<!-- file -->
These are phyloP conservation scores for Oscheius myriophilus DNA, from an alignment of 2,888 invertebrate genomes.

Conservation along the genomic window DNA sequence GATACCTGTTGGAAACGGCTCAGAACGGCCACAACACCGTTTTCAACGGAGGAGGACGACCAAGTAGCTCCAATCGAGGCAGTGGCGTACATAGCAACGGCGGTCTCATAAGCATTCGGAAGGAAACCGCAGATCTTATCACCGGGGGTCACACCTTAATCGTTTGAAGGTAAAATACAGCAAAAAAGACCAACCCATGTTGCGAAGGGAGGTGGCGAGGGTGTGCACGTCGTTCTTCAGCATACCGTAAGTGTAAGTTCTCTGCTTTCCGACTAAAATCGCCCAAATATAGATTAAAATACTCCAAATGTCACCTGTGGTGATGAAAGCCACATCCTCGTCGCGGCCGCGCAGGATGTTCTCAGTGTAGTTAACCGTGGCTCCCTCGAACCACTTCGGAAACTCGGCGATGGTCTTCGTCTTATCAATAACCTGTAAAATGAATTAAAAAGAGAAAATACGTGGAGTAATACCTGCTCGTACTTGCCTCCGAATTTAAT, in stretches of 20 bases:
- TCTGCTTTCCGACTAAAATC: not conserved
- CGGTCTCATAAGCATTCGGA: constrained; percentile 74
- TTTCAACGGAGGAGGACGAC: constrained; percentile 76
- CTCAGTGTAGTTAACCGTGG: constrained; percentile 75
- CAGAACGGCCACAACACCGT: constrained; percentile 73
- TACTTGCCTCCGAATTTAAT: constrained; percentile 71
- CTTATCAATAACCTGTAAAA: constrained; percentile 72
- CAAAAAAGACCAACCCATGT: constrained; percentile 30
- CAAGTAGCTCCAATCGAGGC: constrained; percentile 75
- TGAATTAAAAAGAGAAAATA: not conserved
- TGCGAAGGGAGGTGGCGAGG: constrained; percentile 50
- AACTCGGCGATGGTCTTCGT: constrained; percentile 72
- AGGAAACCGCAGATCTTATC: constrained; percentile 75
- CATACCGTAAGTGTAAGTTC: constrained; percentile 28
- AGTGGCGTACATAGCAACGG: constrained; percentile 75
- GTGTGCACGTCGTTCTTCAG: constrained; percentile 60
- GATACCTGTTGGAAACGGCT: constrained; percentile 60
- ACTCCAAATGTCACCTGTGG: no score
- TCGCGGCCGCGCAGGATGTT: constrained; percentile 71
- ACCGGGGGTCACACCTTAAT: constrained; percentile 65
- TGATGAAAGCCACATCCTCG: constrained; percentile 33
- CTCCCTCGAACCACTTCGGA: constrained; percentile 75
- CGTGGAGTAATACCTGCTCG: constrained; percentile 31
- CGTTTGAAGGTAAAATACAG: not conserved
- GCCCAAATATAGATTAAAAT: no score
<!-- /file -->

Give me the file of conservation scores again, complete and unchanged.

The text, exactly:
These are phyloP conservation scores for Oscheius myriophilus DNA, from an alignment of 2,888 invertebrate genomes.

Conservation along the genomic window DNA sequence GATACCTGTTGGAAACGGCTCAGAACGGCCACAACACCGTTTTCAACGGAGGAGGACGACCAAGTAGCTCCAATCGAGGCAGTGGCGTACATAGCAACGGCGGTCTCATAAGCATTCGGAAGGAAACCGCAGATCTTATCACCGGGGGTCACACCTTAATCGTTTGAAGGTAAAATACAGCAAAAAAGACCAACCCATGTTGCGAAGGGAGGTGGCGAGGGTGTGCACGTCGTTCTTCAGCATACCGTAAGTGTAAGTTCTCTGCTTTCCGACTAAAATCGCCCAAATATAGATTAAAATACTCCAAATGTCACCTGTGGTGATGAAAGCCACATCCTCGTCGCGGCCGCGCAGGATGTTCTCAGTGTAGTTAACCGTGGCTCCCTCGAACCACTTCGGAAACTCGGCGATGGTCTTCGTCTTATCAATAACCTGTAAAATGAATTAAAAAGAGAAAATACGTGGAGTAATACCTGCTCGTACTTGCCTCCGAATTTAAT, in stretches of 20 bases:
- TCTGCTTTCCGACTAAAATC: not conserved
- CGGTCTCATAAGCATTCGGA: constrained; percentile 74
- TTTCAACGGAGGAGGACGAC: constrained; percentile 76
- CTCAGTGTAGTTAACCGTGG: constrained; percentile 75
- CAGAACGGCCACAACACCGT: constrained; percentile 73
- TACTTGCCTCCGAATTTAAT: constrained; percentile 71
- CTTATCAATAACCTGTAAAA: constrained; percentile 72
- CAAAAAAGACCAACCCATGT: constrained; percentile 30
- CAAGTAGCTCCAATCGAGGC: constrained; percentile 75
- TGAATTAAAAAGAGAAAATA: not conserved
- TGCGAAGGGAGGTGGCGAGG: constrained; percentile 50
- AACTCGGCGATGGTCTTCGT: constrained; percentile 72
- AGGAAACCGCAGATCTTATC: constrained; percentile 75
- CATACCGTAAGTGTAAGTTC: constrained; percentile 28
- AGTGGCGTACATAGCAACGG: constrained; percentile 75
- GTGTGCACGTCGTTCTTCAG: constrained; percentile 60
- GATACCTGTTGGAAACGGCT: constrained; percentile 60
- ACTCCAAATGTCACCTGTGG: no score
- TCGCGGCCGCGCAGGATGTT: constrained; percentile 71
- ACCGGGGGTCACACCTTAAT: constrained; percentile 65
- TGATGAAAGCCACATCCTCG: constrained; percentile 33
- CTCCCTCGAACCACTTCGGA: constrained; percentile 75
- CGTGGAGTAATACCTGCTCG: constrained; percentile 31
- CGTTTGAAGGTAAAATACAG: not conserved
- GCCCAAATATAGATTAAAAT: no score